VeganSoprano

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Sure they could. For an internship/residency, the selection committee is choosing a coworker as much as anything. If they know and like you personally and think you are a good doctor with strong potential, you are very likely to get a position over a stranger who got better grades than you did. Internships and residencies have a good bit in common with "real world" job searches.
 

lailanni

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Note to self: You want a VCA internship...

So as AllieCat said somewhere, they create and also purchase residency slots from veterinary schools.

If there are only 12 cardio residency spots open in the match that year, they could magically make spot #13 for me? Provided I work for them for 3 years afterwards?

Are VCA internships especially difficult to get because of this?

I've never heard of this before, sorry for being extra dense about it. Kind of gives me hope. I'm not at the top of my class, but maybe someone will want me as a resident because I'm a nice, caring, hardworking person. That should count for something, right?
 

No Imagination

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but maybe someone will want me as a resident because I'm a nice, caring, hardworking person. That should count for something, right?
From what I understand, it does. Letters of rec, especially from people in your desired field, go a VERY VERY LONG way for many of these residencies.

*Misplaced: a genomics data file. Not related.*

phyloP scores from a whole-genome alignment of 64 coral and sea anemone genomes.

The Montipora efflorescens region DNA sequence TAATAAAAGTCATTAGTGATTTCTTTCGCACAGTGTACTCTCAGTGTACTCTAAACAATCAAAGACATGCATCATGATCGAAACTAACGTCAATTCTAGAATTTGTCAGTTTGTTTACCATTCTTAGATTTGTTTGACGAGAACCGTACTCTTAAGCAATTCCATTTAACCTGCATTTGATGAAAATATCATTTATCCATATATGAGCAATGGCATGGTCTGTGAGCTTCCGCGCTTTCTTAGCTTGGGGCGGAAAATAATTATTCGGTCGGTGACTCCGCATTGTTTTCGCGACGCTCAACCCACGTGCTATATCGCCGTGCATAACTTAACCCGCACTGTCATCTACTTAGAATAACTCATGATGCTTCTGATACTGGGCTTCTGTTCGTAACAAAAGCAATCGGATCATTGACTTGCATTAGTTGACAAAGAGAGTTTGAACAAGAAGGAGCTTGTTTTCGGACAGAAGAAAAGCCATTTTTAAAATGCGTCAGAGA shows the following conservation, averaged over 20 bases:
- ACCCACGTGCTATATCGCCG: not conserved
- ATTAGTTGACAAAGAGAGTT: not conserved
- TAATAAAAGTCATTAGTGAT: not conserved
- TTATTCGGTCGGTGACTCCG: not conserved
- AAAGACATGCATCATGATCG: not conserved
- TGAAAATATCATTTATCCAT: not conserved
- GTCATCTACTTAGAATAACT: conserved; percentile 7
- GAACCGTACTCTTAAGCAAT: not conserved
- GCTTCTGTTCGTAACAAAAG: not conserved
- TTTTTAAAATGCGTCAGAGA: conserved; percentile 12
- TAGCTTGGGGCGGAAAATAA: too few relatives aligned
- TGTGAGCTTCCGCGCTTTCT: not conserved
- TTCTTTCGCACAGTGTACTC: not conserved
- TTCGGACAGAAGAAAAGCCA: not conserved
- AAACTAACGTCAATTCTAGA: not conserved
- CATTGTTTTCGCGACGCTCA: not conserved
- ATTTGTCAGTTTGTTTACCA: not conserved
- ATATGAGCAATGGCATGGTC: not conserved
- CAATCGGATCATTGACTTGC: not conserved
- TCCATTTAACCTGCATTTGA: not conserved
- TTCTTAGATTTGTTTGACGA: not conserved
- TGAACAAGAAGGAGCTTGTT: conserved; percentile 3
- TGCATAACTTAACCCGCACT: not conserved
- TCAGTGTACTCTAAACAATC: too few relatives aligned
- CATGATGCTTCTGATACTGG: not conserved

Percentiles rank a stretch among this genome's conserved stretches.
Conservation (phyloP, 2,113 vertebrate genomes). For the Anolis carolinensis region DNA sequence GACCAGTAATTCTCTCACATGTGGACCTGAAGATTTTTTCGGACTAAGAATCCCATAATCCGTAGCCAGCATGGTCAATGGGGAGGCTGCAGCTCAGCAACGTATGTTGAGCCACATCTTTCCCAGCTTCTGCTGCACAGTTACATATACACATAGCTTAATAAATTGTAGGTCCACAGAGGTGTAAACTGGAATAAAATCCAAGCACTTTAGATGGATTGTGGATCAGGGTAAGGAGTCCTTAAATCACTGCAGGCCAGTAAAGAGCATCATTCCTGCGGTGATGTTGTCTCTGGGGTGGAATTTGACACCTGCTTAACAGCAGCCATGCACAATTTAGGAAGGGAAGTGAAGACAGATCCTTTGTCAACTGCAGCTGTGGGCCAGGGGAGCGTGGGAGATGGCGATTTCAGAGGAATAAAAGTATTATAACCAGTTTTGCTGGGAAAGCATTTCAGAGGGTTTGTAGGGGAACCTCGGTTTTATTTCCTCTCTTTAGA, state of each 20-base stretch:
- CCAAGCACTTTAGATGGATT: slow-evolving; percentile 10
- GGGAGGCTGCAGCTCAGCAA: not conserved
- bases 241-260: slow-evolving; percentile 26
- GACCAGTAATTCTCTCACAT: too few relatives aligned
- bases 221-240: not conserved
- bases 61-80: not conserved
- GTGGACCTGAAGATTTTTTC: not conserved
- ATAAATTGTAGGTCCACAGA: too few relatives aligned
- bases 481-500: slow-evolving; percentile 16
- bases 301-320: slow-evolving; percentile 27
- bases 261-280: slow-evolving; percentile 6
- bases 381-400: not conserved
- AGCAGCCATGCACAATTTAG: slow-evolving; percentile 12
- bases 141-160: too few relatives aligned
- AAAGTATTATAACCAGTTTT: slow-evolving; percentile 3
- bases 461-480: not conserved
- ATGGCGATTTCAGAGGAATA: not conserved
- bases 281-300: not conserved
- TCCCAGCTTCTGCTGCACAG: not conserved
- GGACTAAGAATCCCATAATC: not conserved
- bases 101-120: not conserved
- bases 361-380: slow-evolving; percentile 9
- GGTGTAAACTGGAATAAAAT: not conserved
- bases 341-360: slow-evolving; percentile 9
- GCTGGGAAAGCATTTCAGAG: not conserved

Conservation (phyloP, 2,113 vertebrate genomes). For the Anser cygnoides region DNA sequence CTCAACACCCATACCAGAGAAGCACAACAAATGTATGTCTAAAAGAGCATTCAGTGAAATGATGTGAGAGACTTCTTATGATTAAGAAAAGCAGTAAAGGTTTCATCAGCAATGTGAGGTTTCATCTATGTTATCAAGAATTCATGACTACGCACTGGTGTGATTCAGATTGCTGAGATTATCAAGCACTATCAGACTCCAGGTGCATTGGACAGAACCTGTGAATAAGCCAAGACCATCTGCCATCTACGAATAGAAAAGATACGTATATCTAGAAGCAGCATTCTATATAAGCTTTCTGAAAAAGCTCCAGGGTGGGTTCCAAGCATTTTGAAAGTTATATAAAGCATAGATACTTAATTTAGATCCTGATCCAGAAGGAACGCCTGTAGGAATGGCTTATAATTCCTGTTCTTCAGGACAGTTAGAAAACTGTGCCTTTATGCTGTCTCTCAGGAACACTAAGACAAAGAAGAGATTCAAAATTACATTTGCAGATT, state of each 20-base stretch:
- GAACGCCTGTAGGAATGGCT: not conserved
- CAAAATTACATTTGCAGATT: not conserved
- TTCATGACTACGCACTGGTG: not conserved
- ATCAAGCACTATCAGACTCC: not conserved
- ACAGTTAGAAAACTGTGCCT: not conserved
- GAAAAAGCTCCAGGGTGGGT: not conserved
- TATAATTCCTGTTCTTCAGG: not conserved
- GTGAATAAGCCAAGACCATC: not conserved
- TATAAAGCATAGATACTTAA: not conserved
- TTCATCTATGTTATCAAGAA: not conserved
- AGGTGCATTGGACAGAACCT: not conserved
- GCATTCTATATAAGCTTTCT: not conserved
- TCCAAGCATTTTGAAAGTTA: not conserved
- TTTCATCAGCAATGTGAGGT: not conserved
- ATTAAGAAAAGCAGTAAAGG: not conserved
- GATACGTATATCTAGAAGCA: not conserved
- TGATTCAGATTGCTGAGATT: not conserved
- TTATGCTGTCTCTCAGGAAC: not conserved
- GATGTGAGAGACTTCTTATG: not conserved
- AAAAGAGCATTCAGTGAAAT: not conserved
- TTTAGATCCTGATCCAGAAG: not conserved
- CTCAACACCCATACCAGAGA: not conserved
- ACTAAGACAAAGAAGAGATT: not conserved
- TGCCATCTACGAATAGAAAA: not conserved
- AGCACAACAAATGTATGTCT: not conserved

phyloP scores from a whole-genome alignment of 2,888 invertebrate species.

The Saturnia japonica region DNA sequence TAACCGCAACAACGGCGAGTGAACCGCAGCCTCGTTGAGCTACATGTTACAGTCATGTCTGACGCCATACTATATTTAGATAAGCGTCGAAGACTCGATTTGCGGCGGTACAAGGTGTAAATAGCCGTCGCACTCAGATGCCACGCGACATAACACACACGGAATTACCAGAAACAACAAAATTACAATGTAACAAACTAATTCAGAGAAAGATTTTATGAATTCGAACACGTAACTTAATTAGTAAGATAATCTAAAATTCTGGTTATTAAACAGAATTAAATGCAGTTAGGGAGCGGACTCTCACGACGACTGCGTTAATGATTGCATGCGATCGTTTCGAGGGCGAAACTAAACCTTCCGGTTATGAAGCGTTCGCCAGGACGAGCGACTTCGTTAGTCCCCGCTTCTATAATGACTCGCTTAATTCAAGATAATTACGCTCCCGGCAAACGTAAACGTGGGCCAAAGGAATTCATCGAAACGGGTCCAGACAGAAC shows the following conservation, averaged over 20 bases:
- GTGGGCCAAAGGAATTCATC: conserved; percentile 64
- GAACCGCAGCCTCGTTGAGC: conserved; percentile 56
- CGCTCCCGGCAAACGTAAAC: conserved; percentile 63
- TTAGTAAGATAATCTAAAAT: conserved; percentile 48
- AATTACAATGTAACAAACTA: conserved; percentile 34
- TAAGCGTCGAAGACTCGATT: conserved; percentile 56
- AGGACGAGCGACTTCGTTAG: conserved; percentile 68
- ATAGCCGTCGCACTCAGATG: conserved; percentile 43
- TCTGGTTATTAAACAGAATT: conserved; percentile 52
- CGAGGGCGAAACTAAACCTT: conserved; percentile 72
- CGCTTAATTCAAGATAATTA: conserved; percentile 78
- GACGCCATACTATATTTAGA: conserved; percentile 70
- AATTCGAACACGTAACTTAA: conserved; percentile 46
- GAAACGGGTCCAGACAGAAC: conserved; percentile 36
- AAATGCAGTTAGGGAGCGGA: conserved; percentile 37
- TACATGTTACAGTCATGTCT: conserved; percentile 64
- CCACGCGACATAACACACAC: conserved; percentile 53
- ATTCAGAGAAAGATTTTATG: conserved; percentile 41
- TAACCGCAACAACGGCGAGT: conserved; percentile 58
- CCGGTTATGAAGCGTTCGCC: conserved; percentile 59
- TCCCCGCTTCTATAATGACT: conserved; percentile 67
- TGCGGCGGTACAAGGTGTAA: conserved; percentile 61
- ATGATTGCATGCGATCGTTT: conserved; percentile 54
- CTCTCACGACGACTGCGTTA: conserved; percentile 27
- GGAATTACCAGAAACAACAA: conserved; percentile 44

Supposedly, a few good LoR from influential (I say that in terms of well known/respected, not people on admin boards) doctors are worth more then being top of your class.

Just repeating what we've been told...
 

lailanni

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From what I understand, it does. Letters of rec, especially from people in your desired field, go a VERY VERY LONG way for many of these residencies.

Supposedly, a few good LoR from influential (I say that in terms of well known/respected, not people on admin boards) doctors are worth more then being top of your class.

Just repeating what we've been told...
That would be nice. I'm certainly not at the top of my class and I feel like this year I've heard a LOT of emphasis on grades. I attended a Q&A about residencies and they made it seem like you have a snowball's chance in hell of getting one without being a perfect student. Plus I talked with a professor about residencies and he really put emphasis on how much harder they are to get than internships - so competitive, many people want one, again a snowball's chance in hell, etc.

It has been rather non-inspirational for me. So it is nice to hear that people might actually care about ME instead of my grades. I'm a hands on learner, not a book memorizer. I feel like going for the book grades alone cuts out a lot of people who haven't had their chance to shine.
 

VeganSoprano